Martin Beck Theatre, (5/07/1977 - 7/10/1977)

Opening Date: May 07, 1977
Closing Date: Jul 10, 1977
Total Performances: 75

Category: Musical, Original, Broadway
Setting: Chicago. December 1915.

Opening Night Production Staff

Theatre Owned / Operated by Jujamcyn Theaters (under the direction of Richard G. Wolff, President)

Produced by Michael Harvey and The Chelsea Theater Center (Robert Kalfin: Artistic Director; Michael David: Executive Director); Associate Producer: Wilder Luke Burnap

Music by Kurt Weill; Lyrics by Bertolt Brecht; Original German play by Elisabeth Hauptmann; Book adapted by Michael Feingold; Musical Director: Roland Gagnon; Lyrics adapted by Michael Feingold

Chelsea Theater Center Production newly conceived by Robert Kalfin; Directed by Robert Kalfin and Patricia Birch; Staged by Patricia Birch

Scenic Design by Robert U. Taylor; Costume Design by Carrie F. Robbins; Lighting Design by Jennifer Tipton; Hair Design by Patrik D. Moreton; Make-Up Design by Patrik D. Moreton

General Manager: Jack Schlissel and Jay Kingwill; Company Manager: Albert Poland

Production Stage Manager: Mark Wright; Stage Manager: Charles Kindl; Technical Supervisor: Mitch Miller

General Press Representative: Susan Bloch; Advertising: Great Scott Advertising; Photographer: Martha Swope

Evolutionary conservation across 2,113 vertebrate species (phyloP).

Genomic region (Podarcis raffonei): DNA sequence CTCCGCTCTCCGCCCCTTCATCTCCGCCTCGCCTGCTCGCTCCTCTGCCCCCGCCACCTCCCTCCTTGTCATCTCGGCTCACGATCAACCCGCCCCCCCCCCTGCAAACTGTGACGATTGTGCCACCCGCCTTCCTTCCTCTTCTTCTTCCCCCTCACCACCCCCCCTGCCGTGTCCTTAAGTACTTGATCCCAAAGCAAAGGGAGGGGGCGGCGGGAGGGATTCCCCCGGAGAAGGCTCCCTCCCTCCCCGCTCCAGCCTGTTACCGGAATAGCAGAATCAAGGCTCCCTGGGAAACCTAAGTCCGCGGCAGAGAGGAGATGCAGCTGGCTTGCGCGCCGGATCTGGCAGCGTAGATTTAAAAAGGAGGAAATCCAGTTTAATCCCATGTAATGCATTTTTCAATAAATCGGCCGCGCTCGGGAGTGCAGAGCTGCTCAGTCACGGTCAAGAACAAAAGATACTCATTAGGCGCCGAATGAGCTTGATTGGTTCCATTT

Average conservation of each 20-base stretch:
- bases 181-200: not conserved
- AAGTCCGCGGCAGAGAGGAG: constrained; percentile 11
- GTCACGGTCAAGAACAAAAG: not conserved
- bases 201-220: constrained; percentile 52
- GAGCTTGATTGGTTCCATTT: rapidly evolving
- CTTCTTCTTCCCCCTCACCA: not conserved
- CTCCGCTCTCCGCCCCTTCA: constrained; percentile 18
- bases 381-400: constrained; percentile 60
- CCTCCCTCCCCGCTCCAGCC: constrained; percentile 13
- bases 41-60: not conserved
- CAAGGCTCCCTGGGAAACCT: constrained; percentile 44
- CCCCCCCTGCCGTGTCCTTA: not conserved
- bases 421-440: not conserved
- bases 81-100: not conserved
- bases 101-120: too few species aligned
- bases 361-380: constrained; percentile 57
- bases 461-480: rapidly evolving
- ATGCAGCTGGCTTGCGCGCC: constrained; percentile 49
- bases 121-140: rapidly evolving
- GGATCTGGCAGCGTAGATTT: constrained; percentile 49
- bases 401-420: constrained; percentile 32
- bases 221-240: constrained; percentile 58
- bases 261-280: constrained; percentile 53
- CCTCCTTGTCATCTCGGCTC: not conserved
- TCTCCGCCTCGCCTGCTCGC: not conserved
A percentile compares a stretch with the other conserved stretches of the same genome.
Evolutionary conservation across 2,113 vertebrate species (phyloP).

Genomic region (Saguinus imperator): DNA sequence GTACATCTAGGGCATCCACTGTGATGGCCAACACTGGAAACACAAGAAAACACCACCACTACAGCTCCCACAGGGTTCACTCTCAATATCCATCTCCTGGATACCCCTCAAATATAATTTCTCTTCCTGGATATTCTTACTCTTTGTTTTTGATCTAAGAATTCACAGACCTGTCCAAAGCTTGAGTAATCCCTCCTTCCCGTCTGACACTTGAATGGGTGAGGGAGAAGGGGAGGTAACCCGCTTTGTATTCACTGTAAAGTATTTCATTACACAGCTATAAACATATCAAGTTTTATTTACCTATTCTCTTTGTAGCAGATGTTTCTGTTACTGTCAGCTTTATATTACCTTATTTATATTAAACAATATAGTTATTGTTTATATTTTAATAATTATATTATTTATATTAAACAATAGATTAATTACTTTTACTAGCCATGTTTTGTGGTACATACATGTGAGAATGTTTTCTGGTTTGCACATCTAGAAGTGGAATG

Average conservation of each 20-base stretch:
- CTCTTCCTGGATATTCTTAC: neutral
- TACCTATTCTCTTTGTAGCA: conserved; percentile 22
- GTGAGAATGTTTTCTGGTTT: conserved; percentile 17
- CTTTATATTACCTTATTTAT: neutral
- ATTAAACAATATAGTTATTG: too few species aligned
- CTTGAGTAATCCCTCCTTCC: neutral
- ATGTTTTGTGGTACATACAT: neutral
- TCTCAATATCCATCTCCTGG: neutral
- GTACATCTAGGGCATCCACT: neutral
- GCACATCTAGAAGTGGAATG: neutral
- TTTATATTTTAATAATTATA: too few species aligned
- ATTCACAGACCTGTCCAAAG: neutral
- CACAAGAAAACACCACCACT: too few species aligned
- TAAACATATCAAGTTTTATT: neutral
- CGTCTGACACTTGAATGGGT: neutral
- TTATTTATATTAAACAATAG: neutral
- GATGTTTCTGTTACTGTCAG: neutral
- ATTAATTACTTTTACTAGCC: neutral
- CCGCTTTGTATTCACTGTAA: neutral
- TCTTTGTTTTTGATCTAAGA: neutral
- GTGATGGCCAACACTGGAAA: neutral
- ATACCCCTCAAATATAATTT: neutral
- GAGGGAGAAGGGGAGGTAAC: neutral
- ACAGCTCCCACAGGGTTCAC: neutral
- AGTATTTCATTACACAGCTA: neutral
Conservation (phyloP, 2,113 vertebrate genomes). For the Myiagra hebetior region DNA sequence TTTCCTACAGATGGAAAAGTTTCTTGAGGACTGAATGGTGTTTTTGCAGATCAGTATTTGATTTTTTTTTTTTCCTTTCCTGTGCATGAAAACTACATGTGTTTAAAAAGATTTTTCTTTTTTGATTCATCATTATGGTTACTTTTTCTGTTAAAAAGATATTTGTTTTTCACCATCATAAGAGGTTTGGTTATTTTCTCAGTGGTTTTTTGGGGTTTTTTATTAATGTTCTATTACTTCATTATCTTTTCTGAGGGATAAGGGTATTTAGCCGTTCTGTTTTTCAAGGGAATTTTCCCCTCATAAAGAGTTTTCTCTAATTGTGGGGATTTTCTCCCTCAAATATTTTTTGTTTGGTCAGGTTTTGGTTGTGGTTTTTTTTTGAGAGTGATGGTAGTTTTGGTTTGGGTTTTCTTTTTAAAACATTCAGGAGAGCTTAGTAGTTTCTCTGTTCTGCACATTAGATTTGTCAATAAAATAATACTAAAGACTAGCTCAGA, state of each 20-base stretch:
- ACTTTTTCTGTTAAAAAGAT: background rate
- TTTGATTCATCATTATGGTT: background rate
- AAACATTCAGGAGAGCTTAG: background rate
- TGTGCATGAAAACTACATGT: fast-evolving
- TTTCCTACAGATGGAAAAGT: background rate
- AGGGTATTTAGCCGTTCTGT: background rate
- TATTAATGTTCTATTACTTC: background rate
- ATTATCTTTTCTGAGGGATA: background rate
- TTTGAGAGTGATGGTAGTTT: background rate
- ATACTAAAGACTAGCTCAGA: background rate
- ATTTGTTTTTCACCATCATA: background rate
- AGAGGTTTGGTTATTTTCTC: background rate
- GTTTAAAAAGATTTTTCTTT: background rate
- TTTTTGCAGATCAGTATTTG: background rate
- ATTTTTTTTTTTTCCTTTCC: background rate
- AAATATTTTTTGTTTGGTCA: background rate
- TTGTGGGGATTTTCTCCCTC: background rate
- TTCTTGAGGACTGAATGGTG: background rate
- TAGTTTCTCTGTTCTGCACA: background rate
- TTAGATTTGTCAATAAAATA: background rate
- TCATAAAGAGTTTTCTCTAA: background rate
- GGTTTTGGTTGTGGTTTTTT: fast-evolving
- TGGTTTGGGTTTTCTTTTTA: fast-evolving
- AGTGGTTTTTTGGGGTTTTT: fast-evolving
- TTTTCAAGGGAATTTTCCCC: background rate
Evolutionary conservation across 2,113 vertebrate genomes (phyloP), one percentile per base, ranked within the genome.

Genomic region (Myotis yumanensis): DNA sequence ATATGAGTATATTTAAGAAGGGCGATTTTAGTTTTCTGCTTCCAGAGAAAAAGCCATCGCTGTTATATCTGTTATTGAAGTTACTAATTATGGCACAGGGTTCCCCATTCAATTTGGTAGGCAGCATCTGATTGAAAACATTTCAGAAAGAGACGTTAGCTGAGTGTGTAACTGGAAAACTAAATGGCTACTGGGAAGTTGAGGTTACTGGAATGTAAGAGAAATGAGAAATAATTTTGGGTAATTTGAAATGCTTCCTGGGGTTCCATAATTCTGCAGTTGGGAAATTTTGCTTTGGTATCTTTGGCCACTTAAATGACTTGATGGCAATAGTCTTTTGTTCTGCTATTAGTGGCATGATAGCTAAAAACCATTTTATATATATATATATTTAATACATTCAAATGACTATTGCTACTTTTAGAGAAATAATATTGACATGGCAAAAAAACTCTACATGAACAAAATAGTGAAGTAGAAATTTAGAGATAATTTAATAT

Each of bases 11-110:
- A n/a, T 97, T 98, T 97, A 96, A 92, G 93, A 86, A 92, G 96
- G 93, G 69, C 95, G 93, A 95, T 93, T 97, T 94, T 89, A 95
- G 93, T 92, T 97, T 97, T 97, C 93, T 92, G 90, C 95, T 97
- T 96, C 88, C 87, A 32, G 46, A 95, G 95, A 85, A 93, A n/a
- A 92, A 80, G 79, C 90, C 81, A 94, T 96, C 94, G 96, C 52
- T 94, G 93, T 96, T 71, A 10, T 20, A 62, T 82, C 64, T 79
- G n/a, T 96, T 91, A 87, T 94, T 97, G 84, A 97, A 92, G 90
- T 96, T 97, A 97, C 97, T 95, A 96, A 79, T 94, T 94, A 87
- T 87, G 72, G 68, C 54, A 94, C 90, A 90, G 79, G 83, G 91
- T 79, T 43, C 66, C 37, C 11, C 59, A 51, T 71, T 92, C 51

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Opening Night Cast

Grayson HallA Lady in Gray
"The Fly"
Christopher Lloyd
Due to a leg injury, Christopher Lloyd did not perform on opening night; Bob Gunton went on until Mr. Lloyd could resume the role on crutches
Bill Cracker
Meryl StreepLieutenant Lillian Holiday
"Hallelujah Lil"
Benjamin RaysonSam "Mammy" Wurlitzer
Liz SheridanMajor Stone
Tony AzitoDr. Nakamura
"The Governor"
Raymond J. BarryJohnny Flint
"Baby Face"
Alexandra BorrieSister Jane
Christopher CaraBrother Ben Owens
John A. CoeJimmy Dexter
"The Reverend"
Donna EmmanuelMiriam
the barmaid
Joe GrifasiCaptain Hannibal Jackson
Bob Gunton
Performed the role on opening night
Bill Cracker
Prudence Wright HolmesSister Mary
Kristin JolliffMember of The Fold
Frank KopycMember of The Fold
Tom MardirosianMember of The Fold
Martha MillerMember of The Fold
Victor PappasMember of The Fold
David PursleyA Cop
Robert WeilBob Marker
"The Professor"

Standby: Bob Gunton (Bill Cracker)

Understudies: Alexandra Borrie (Lieutenant Lillian Holiday), Donna Emmanuel (Sister Jane), Kristin Jolliff (Miriam, Sister Mary), Frank Kopyc (Captain Hannibal Jackson), Tom Mardirosian (A Cop, Johnny Flint), Martha Miller (A Lady in Gray, Major Stone), Victor Pappas (Bob Marker, Dr. Nakamura) and David Pursley (Jimmy Dexter, Sam "Mammy" Wurlitzer)

Awards and Nominations

Tony Award®

 1977 Best Musical [nominee] 

Produced by Michael Harvey and The Chelsea Theater Center (Robert Kalfin: Artistic Director; Michael David: Executive Director)